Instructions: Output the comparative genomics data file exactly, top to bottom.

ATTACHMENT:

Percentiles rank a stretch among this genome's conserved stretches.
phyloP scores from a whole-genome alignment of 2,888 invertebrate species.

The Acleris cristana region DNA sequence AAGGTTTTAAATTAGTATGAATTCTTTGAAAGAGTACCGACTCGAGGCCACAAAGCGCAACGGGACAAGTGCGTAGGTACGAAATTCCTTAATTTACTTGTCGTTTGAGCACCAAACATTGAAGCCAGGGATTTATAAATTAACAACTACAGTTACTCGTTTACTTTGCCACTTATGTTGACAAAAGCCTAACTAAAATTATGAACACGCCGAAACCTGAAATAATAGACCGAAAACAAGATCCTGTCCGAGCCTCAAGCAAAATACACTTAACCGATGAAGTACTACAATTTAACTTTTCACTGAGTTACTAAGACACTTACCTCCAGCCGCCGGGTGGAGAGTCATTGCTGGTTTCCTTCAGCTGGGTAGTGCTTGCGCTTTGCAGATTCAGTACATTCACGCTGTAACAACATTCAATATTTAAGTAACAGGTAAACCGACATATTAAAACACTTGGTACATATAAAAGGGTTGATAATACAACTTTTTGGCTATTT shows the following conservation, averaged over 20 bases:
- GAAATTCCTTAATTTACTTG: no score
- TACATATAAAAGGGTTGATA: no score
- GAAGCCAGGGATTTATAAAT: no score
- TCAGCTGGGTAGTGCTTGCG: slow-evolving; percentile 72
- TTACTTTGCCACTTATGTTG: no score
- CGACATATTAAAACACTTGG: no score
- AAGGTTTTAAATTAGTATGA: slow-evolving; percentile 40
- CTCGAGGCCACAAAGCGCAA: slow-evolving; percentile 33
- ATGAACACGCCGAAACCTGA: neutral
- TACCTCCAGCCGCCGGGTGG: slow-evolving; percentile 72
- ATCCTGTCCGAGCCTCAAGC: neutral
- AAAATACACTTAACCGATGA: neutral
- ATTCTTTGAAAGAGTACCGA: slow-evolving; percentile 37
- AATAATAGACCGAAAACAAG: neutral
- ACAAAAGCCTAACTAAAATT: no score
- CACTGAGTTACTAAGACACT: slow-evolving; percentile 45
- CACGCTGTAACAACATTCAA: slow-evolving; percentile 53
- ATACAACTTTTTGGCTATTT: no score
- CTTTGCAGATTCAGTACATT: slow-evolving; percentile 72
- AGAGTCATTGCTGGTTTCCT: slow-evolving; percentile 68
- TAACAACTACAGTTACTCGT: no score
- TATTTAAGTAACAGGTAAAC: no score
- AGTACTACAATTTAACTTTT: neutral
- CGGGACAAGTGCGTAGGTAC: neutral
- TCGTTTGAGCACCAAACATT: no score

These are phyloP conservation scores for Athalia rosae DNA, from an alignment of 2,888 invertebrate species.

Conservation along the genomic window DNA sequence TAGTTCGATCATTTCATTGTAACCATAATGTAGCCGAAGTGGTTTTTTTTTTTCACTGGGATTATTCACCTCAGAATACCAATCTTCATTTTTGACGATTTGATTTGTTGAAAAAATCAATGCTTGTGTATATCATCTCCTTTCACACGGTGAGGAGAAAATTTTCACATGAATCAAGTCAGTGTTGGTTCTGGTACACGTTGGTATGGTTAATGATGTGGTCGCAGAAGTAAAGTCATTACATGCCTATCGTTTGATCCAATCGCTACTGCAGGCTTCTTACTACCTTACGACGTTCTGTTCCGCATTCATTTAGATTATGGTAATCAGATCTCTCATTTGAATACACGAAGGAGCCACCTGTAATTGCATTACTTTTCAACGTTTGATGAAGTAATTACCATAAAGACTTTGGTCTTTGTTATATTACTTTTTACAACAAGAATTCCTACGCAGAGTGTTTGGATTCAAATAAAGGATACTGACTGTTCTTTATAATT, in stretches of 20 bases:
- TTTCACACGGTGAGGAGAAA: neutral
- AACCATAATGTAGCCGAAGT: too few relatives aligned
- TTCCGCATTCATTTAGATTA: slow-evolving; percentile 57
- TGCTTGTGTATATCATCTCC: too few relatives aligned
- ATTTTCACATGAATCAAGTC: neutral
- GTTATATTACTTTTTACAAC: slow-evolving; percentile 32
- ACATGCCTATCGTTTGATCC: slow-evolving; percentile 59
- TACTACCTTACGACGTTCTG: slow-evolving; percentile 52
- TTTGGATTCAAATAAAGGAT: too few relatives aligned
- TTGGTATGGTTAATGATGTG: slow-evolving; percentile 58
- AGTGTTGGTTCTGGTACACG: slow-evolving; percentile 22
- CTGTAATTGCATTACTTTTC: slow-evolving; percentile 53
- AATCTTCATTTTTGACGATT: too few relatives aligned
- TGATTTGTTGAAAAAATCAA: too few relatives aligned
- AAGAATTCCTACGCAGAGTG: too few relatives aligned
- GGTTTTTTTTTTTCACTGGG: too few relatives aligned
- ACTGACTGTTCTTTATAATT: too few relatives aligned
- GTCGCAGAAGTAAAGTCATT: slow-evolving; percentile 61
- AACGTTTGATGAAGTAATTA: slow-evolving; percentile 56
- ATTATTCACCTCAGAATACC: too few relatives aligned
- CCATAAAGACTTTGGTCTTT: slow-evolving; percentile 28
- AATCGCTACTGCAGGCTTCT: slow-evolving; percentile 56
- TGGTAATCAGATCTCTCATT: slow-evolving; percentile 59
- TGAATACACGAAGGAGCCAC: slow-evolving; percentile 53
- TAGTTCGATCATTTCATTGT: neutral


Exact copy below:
Percentiles rank a stretch among this genome's conserved stretches.
phyloP scores from a whole-genome alignment of 2,888 invertebrate species.

The Acleris cristana region DNA sequence AAGGTTTTAAATTAGTATGAATTCTTTGAAAGAGTACCGACTCGAGGCCACAAAGCGCAACGGGACAAGTGCGTAGGTACGAAATTCCTTAATTTACTTGTCGTTTGAGCACCAAACATTGAAGCCAGGGATTTATAAATTAACAACTACAGTTACTCGTTTACTTTGCCACTTATGTTGACAAAAGCCTAACTAAAATTATGAACACGCCGAAACCTGAAATAATAGACCGAAAACAAGATCCTGTCCGAGCCTCAAGCAAAATACACTTAACCGATGAAGTACTACAATTTAACTTTTCACTGAGTTACTAAGACACTTACCTCCAGCCGCCGGGTGGAGAGTCATTGCTGGTTTCCTTCAGCTGGGTAGTGCTTGCGCTTTGCAGATTCAGTACATTCACGCTGTAACAACATTCAATATTTAAGTAACAGGTAAACCGACATATTAAAACACTTGGTACATATAAAAGGGTTGATAATACAACTTTTTGGCTATTT shows the following conservation, averaged over 20 bases:
- GAAATTCCTTAATTTACTTG: no score
- TACATATAAAAGGGTTGATA: no score
- GAAGCCAGGGATTTATAAAT: no score
- TCAGCTGGGTAGTGCTTGCG: slow-evolving; percentile 72
- TTACTTTGCCACTTATGTTG: no score
- CGACATATTAAAACACTTGG: no score
- AAGGTTTTAAATTAGTATGA: slow-evolving; percentile 40
- CTCGAGGCCACAAAGCGCAA: slow-evolving; percentile 33
- ATGAACACGCCGAAACCTGA: neutral
- TACCTCCAGCCGCCGGGTGG: slow-evolving; percentile 72
- ATCCTGTCCGAGCCTCAAGC: neutral
- AAAATACACTTAACCGATGA: neutral
- ATTCTTTGAAAGAGTACCGA: slow-evolving; percentile 37
- AATAATAGACCGAAAACAAG: neutral
- ACAAAAGCCTAACTAAAATT: no score
- CACTGAGTTACTAAGACACT: slow-evolving; percentile 45
- CACGCTGTAACAACATTCAA: slow-evolving; percentile 53
- ATACAACTTTTTGGCTATTT: no score
- CTTTGCAGATTCAGTACATT: slow-evolving; percentile 72
- AGAGTCATTGCTGGTTTCCT: slow-evolving; percentile 68
- TAACAACTACAGTTACTCGT: no score
- TATTTAAGTAACAGGTAAAC: no score
- AGTACTACAATTTAACTTTT: neutral
- CGGGACAAGTGCGTAGGTAC: neutral
- TCGTTTGAGCACCAAACATT: no score

These are phyloP conservation scores for Athalia rosae DNA, from an alignment of 2,888 invertebrate species.

Conservation along the genomic window DNA sequence TAGTTCGATCATTTCATTGTAACCATAATGTAGCCGAAGTGGTTTTTTTTTTTCACTGGGATTATTCACCTCAGAATACCAATCTTCATTTTTGACGATTTGATTTGTTGAAAAAATCAATGCTTGTGTATATCATCTCCTTTCACACGGTGAGGAGAAAATTTTCACATGAATCAAGTCAGTGTTGGTTCTGGTACACGTTGGTATGGTTAATGATGTGGTCGCAGAAGTAAAGTCATTACATGCCTATCGTTTGATCCAATCGCTACTGCAGGCTTCTTACTACCTTACGACGTTCTGTTCCGCATTCATTTAGATTATGGTAATCAGATCTCTCATTTGAATACACGAAGGAGCCACCTGTAATTGCATTACTTTTCAACGTTTGATGAAGTAATTACCATAAAGACTTTGGTCTTTGTTATATTACTTTTTACAACAAGAATTCCTACGCAGAGTGTTTGGATTCAAATAAAGGATACTGACTGTTCTTTATAATT, in stretches of 20 bases:
- TTTCACACGGTGAGGAGAAA: neutral
- AACCATAATGTAGCCGAAGT: too few relatives aligned
- TTCCGCATTCATTTAGATTA: slow-evolving; percentile 57
- TGCTTGTGTATATCATCTCC: too few relatives aligned
- ATTTTCACATGAATCAAGTC: neutral
- GTTATATTACTTTTTACAAC: slow-evolving; percentile 32
- ACATGCCTATCGTTTGATCC: slow-evolving; percentile 59
- TACTACCTTACGACGTTCTG: slow-evolving; percentile 52
- TTTGGATTCAAATAAAGGAT: too few relatives aligned
- TTGGTATGGTTAATGATGTG: slow-evolving; percentile 58
- AGTGTTGGTTCTGGTACACG: slow-evolving; percentile 22
- CTGTAATTGCATTACTTTTC: slow-evolving; percentile 53
- AATCTTCATTTTTGACGATT: too few relatives aligned
- TGATTTGTTGAAAAAATCAA: too few relatives aligned
- AAGAATTCCTACGCAGAGTG: too few relatives aligned
- GGTTTTTTTTTTTCACTGGG: too few relatives aligned
- ACTGACTGTTCTTTATAATT: too few relatives aligned
- GTCGCAGAAGTAAAGTCATT: slow-evolving; percentile 61
- AACGTTTGATGAAGTAATTA: slow-evolving; percentile 56
- ATTATTCACCTCAGAATACC: too few relatives aligned
- CCATAAAGACTTTGGTCTTT: slow-evolving; percentile 28
- AATCGCTACTGCAGGCTTCT: slow-evolving; percentile 56
- TGGTAATCAGATCTCTCATT: slow-evolving; percentile 59
- TGAATACACGAAGGAGCCAC: slow-evolving; percentile 53
- TAGTTCGATCATTTCATTGT: neutral